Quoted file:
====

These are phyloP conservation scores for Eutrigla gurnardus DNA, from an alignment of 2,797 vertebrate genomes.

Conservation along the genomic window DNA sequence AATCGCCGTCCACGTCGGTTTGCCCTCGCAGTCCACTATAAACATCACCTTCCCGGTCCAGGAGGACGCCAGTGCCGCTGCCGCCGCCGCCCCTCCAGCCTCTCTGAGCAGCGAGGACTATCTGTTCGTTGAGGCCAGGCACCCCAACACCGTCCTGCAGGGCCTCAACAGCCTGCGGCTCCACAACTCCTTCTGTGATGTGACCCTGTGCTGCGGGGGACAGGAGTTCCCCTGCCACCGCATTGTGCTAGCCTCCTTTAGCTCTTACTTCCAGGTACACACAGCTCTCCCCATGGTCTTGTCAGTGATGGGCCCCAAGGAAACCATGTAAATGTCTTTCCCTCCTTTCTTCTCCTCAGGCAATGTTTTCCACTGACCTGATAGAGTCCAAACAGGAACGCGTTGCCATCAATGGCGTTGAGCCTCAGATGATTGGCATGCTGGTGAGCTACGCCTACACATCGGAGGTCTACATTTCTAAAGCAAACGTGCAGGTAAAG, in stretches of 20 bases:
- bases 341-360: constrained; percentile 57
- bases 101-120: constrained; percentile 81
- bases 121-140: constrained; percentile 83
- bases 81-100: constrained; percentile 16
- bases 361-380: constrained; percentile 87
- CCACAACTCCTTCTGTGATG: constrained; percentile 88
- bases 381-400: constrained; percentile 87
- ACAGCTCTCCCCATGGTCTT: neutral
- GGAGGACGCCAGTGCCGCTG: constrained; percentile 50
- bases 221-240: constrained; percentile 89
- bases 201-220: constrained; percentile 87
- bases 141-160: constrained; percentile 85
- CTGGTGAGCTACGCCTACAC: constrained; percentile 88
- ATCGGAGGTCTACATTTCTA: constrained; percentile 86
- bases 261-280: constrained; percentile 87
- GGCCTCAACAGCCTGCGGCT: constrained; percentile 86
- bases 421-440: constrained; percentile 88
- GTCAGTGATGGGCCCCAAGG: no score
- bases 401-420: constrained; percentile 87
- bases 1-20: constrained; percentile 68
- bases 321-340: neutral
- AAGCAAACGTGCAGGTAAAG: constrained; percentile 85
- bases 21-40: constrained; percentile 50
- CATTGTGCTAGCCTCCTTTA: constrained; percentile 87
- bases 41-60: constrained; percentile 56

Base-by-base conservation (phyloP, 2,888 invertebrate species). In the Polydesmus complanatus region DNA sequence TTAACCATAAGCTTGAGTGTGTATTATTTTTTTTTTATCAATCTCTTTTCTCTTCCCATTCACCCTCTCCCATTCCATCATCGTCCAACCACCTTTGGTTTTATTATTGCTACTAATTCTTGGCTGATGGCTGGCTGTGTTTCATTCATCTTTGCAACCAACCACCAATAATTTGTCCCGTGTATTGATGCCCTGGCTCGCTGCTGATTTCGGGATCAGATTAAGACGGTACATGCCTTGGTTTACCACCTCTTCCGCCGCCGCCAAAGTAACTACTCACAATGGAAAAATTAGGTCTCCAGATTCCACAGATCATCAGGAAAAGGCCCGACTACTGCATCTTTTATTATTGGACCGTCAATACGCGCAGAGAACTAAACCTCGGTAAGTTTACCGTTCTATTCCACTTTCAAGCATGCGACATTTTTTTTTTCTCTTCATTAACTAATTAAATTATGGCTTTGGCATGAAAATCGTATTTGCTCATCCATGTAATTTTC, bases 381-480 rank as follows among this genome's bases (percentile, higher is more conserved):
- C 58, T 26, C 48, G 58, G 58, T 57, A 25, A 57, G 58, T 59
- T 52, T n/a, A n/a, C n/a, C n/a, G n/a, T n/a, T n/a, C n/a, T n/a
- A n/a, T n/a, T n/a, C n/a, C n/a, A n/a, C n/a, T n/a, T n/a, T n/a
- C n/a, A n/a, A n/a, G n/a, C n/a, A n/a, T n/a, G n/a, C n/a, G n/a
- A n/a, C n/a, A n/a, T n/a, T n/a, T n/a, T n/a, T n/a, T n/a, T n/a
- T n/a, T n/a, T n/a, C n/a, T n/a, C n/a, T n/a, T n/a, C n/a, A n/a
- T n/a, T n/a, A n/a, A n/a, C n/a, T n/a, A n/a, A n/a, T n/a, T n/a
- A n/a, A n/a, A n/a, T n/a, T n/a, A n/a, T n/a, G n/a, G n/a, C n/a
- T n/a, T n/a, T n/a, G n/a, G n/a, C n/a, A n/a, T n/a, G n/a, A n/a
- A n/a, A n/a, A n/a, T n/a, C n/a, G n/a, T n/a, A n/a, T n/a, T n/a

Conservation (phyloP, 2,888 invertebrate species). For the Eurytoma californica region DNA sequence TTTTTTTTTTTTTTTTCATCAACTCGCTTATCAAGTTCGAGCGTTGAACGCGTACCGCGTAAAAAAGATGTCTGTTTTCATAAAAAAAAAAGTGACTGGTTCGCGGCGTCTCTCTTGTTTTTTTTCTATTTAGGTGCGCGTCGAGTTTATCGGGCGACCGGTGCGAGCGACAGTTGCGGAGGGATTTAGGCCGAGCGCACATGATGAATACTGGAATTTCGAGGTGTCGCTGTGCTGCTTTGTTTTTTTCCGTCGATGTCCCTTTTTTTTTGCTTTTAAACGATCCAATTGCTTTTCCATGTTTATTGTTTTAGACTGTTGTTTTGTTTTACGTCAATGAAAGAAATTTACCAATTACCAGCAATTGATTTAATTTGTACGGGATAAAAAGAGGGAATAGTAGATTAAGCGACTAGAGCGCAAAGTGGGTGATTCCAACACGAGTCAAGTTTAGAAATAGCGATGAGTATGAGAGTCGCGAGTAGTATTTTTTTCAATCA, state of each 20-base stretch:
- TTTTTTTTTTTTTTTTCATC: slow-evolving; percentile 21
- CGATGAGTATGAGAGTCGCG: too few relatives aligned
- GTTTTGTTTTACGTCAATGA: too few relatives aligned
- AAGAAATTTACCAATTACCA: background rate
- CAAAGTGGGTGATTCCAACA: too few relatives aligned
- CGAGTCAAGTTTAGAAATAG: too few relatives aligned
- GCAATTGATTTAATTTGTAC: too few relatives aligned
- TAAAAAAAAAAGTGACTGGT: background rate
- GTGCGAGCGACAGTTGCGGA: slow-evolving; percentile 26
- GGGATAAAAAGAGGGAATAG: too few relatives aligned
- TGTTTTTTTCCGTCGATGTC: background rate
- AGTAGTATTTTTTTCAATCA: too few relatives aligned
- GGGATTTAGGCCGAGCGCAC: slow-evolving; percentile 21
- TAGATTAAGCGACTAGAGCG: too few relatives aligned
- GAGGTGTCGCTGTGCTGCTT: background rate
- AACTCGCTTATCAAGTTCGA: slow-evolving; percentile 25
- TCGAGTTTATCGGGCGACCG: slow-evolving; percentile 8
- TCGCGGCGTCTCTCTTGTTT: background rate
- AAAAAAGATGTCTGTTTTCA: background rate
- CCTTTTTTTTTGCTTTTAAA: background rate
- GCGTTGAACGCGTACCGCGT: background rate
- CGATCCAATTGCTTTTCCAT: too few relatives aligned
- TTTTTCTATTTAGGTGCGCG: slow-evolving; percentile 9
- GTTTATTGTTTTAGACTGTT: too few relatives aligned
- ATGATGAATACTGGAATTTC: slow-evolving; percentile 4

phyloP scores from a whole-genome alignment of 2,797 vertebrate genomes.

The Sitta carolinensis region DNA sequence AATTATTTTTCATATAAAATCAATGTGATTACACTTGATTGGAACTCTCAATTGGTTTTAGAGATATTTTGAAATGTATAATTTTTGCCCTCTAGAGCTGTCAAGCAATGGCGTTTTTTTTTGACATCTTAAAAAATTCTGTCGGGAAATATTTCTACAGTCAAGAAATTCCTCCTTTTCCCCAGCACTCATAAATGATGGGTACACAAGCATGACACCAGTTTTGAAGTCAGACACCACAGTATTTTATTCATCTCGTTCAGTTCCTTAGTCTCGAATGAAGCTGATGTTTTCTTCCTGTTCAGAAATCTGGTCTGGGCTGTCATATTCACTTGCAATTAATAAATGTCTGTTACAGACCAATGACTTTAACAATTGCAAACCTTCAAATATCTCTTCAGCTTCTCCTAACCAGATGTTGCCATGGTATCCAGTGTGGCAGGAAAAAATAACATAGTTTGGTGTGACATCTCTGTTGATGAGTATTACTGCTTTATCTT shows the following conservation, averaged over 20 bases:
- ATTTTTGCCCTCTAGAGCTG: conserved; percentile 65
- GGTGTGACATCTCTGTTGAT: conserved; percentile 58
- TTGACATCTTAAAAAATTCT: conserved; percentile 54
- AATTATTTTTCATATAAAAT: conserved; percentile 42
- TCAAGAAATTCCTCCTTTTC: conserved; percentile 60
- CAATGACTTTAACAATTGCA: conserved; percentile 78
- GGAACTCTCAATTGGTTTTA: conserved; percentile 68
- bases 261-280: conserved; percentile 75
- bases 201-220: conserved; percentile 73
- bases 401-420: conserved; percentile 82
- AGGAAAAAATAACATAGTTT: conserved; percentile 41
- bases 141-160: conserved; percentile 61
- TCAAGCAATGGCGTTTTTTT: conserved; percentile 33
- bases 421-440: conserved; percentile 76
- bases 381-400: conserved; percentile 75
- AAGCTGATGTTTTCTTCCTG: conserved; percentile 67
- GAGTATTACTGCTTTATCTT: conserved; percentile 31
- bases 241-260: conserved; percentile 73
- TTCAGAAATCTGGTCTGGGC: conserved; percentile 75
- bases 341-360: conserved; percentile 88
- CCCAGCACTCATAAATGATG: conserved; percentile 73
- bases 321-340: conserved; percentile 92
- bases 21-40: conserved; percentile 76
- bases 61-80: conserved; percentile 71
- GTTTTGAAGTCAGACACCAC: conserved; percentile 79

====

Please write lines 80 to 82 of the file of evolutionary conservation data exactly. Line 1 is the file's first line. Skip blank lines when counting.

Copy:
- bases 421-440: conserved; percentile 76
- bases 381-400: conserved; percentile 75
- AAGCTGATGTTTTCTTCCTG: conserved; percentile 67